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View Full Version : Temperature and table storage?



Godzilla
10-26-2003, 02:29 PM
Hi, I'm in the final stages of choosing a table to purchase for my home. It is between a Diamond Pro and Gabriels Signature Pro now but my question is this. The Gabriels table has been sitting in a warehouse in Las Vegas and I am wondering what would happen to the tables being exposed to the temperature/humid conditions there? Does anyone know if this is something I should be worrying about?
Thanks, /ccboard/images/graemlins/cool.gifGodzilla /ccboard/images/graemlins/cool.gif

ras314
10-26-2003, 03:11 PM
I have the same question. Would a Gabriel with the steel slate support be less sensitive than others?

logixrat
10-26-2003, 04:29 PM
Not an expert by any means, but it seems that the steel beam would hold up better as long as it was painted/treated so it did not rust with moisture build up.

SPetty
10-27-2003, 12:53 PM
<blockquote><font class="small">Quote Godzilla:</font><hr> The Gabriels table has been sitting in a warehouse in Las Vegas and I am wondering what would happen to the tables being exposed to the temperature/humid conditions there? <hr /></blockquote>Are you assuming that the warehouse is not climate controlled, or were you told that? (Many warehouses are climate controlled...)

I tend to think the humidity in Las Vegas wouldn't be troublesome... /ccboard/images/graemlins/wink.gif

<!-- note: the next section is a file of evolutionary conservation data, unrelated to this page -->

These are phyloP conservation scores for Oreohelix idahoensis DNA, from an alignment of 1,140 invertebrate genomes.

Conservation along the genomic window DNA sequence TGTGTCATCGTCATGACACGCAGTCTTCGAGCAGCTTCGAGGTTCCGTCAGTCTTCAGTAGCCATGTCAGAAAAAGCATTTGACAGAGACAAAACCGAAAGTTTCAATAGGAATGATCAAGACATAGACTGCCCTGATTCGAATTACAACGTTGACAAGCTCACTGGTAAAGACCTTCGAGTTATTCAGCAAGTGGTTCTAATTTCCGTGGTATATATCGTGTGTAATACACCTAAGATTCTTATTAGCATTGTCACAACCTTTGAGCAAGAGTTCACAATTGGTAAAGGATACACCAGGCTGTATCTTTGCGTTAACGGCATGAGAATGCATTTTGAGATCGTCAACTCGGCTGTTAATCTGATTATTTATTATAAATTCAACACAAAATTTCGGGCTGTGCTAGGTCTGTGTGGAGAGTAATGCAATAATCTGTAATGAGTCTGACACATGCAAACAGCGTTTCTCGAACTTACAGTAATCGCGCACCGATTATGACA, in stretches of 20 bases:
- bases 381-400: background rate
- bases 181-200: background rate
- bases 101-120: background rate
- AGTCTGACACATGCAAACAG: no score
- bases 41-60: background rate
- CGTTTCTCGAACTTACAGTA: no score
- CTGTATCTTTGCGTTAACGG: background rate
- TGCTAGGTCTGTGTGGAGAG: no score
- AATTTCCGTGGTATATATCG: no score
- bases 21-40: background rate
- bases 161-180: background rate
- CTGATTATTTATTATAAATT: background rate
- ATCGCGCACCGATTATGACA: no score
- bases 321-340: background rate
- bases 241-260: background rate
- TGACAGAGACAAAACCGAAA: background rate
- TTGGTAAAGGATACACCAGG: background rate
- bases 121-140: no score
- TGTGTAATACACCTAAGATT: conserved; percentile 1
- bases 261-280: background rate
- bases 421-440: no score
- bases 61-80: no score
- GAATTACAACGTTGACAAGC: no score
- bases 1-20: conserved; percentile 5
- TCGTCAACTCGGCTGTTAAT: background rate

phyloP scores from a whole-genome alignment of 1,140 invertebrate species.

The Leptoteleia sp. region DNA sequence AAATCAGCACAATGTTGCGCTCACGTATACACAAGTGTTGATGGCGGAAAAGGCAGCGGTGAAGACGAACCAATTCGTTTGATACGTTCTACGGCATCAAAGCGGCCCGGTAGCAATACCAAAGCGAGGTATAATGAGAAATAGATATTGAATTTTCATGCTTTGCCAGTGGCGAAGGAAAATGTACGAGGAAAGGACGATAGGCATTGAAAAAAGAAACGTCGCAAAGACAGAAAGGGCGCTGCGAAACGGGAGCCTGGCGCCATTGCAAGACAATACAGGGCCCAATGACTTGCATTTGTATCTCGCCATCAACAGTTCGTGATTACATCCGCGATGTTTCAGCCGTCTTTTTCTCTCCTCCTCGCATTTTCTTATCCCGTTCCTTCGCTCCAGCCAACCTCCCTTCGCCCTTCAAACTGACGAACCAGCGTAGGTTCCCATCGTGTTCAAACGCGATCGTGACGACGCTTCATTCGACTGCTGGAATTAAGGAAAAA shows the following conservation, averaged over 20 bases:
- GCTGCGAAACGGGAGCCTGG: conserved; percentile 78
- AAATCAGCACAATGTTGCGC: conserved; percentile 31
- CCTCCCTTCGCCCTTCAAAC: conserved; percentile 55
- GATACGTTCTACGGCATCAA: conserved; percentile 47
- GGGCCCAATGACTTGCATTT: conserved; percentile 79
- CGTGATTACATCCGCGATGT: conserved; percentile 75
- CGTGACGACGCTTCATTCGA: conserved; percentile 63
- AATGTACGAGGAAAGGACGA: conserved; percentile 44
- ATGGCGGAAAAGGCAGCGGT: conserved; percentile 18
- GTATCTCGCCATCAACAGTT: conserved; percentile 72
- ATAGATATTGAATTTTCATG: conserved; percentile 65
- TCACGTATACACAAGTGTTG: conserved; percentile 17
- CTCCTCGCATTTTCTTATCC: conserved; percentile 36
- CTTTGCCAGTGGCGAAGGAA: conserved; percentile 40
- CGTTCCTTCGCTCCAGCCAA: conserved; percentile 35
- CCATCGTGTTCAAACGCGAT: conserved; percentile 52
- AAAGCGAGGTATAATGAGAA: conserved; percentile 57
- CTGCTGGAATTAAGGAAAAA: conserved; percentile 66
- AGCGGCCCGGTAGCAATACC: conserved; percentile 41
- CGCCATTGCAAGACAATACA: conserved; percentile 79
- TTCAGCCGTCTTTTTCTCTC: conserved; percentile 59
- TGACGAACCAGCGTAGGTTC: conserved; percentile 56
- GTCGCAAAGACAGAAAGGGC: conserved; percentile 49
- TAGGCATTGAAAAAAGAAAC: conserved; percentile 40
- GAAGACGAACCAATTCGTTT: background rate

CRATER59
10-27-2003, 02:16 PM
Greetings,
I have worked extensively with museums and art collectors developing climate controlled storage environments. The main factor that affects materials, be they wood, metal, fabric, canvas, rubber, slate, or what have you, is humidity. To control any adversity effected by humidity change, crated objects are brought into a climate controlled space (70 deg. F / 50 % Relative Humidity) and left in their crates for a period of at least 72hrs before being unpacked. By leaving the objects in their crates, the materials are given time to either dry out or soak up humidity at a slow rate. It is when materials undergo a sudden rise or drop in humidity that warpage and delamination occur. Incidentally even metal size can be affected by humidity changes.
In the case of having a table shipped from Vegas to Canada, I would recommend having the seller wrap the pieces with furniture paper and cardboard box them. Upon their arrival, I would place the boxes in the room where they will ultimately be assembled. Allow them to sit un opened in the room for at least 1 week. This will allow all the pieces to climatize at a slow even rate. After 1 week put your table together and fire away.
And just a note to all table owners, it is just as important to add humidity to your playing room with a good quality humidifier in the cold dry winter as it is to keep the room cool and dry in the hot wet summer. Keeping the conditions constant is the key to maintaining a level unwarped slate bed. I have often gone into a poolroom in the winter and the heat is blasting, the air is dry as cotton, and and the wax or plaster slate seams on the tables are sticking up like ridges. This is caused by the lack of moisture in the air. Of course, humidity is affected by temperature but it can be controlled easily, but I have never been in a poolroom that had any kind of humidification system.
I hope this info is helpful. Good luck.

Cueless Joey
10-27-2003, 04:54 PM
Hmn, I wonder if the glue on the rubber cushions held up.
Paging Joe Marra, paging Joe...